Russia expert: Expect U.S. diplomats to be kicked out in retaliation

Mar 27, 2018, 9:59 AM | Updated: 10:29 am

consulate , Russia...

A person, who refused to give their name, checks a sign on the door of the Russian consulate office stating that the office is closed and not accepting any new passport applications in Seattle. (AP Photo/Eugene Johnson)

(AP Photo/Eugene Johnson)

When the Trump administration on Monday said the Russian Consulate in Seattle would close along with the expulsion of its staff, experts on the two countries’ perpetually tense relationship immediately predicted one certain outcome: Russian retaliation.

RELATED: Why it’s suddenly not OK for Russian spies to be here

“I expected they’ll expel an equivalent number of American diplomats,” said Scott Radnitz, a Russia expert and an associate professor at the University of Washington. “The Russian government actually put out a poll on Twitter (Monday) asking people which American consulate they should shut down.”

The winner so far: Vladivostok.

The announcement of the closure of the local Russian Consulate and the expulsion of 60 members of the country’s diplomatic staff came after the country was accused of poisoning a former Russian spy who was living in London. The British government immediately expelled a host of Russian diplomats and other European countries soon followed suit.

The move by the U.S. — and the recent provocation by the Russians — slid the countries’ diplomatic relationship into Cold War status.

But cold doesn’t mean frozen, Radnitz explained. The Seattle Consulate, while important to Russian nationals across the western United States, is considered a second-tier diplomatic outpost. It isn’t nearly the same gesture as closing the Russian Embassy in Washington D.C. or the large consulate in New York City, he said.

Even so, shuttering it and kicking staff out of the country is designed to send a message.

“I think what is surprising about this is the magnitude of the response — especially from the U.S.,” Radnitz said. “Trump had mostly been seen as kind of weak and unassertive in his response to the things Russia has been doing.

“And so to expel 60 diplomats and to close a consulate is actually a pretty surprisingly large response from the U.S.”

Locally, and in the western United States, the closed consulate is going to create headaches for the sizable Russian population. Approximately 15,000 Russians live in Washington state and another 66,000 live in California.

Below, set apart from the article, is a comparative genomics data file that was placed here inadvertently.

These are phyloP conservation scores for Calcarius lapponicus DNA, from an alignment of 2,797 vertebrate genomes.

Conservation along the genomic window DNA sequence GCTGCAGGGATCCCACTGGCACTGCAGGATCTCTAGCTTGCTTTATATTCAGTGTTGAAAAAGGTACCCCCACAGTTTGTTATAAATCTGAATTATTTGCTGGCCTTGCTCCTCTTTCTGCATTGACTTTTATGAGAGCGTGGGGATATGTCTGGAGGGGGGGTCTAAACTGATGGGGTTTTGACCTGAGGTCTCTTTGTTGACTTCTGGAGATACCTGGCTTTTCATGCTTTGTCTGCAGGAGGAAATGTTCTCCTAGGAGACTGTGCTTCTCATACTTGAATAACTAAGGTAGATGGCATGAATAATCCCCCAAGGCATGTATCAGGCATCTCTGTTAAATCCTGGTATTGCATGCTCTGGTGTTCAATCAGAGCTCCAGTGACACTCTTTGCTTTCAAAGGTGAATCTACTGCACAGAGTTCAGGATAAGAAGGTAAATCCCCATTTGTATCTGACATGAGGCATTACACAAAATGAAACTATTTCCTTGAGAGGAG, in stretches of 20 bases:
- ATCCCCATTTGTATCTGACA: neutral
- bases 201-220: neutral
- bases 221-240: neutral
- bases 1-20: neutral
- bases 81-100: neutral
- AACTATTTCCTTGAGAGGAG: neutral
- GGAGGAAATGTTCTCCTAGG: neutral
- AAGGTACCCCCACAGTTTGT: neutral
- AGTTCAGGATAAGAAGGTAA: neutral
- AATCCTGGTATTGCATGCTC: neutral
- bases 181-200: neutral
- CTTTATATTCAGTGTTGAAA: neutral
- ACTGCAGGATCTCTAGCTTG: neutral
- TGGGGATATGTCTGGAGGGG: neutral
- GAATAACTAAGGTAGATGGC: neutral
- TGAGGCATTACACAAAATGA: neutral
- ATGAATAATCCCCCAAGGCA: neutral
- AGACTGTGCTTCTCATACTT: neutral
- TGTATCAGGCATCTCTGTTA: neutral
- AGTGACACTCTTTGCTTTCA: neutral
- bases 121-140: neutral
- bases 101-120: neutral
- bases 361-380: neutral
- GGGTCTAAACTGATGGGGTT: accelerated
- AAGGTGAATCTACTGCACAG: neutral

Since last August, when the Trump Administration closed the San Francisco Russian Consulate, Russians living in the western U.S. have depended on the Seattle office for passports and other matters.

But with the closure of the office in another six days, that work will be handled by the Houston or New York consulates. As for the Russian staff at the Seattle office, they are now deemed “persona non grata” in diplomatic terms and must leave the country.

“We’ll likely see the same number of American diplomats returning from Russia shortly,” Radnitz said.

MyNorthwest News

Image: The broken steering column of a car recently stolen by a group of teenagers and a 12-year-ol...

James Lynch

Teenagers, 12-year-old charged with violent crime spree in Seattle

King County prosecutors announced charges against three teenagers and a 12-year-old child for a crime spree earlier this month in Seattle.

8 hours ago

Image: The Auburn Police Department and Kings County Sheriffs Deputies responded to an incident in ...

Steve Coogan

Suspect dead in Auburn after eviction order leads to officer involved shooting

The King County Sheriff's Office confirmed its deputies were involved in an officer involved shooting Friday morning in Auburn.

12 hours ago

Image: Traffic on Interstate 5 passes through downtown on Nov. 28, 2013, in Seattle. Seattle, locat...

Steve Coogan

If you haven’t already left for the holiday weekend, you’re in trouble

AAA notes that traveling by car is appealing for many during a holiday weekend because of the flexibility it provides. But it brings traffic.

13 hours ago

spd chief leave...

Frank Sumrall

SPD’s assistant chief placed on administrative leave

The Assistant Chief of the Seattle Police Department (SPD) has been placed on administrative leave, according to Police Chief Adrian Diaz.

19 hours ago

constitutional unlawful detainer...

Matt Markovich

How does Washington fix its eviction case backlog? A constitutional change is needed

King County is struggling with this workload due to a constitutional requirement that unlawful detainer cases must be heard by a constitutional commissioner.

21 hours ago

king county gangs...

James Lynch

Are big time gangs operating in King County?

After a string of shootings, King County prosecutors believe the region is suffering from a gang problem, but it's more complicated than it seems.

21 hours ago

Russia expert: Expect U.S. diplomats to be kicked out in retaliation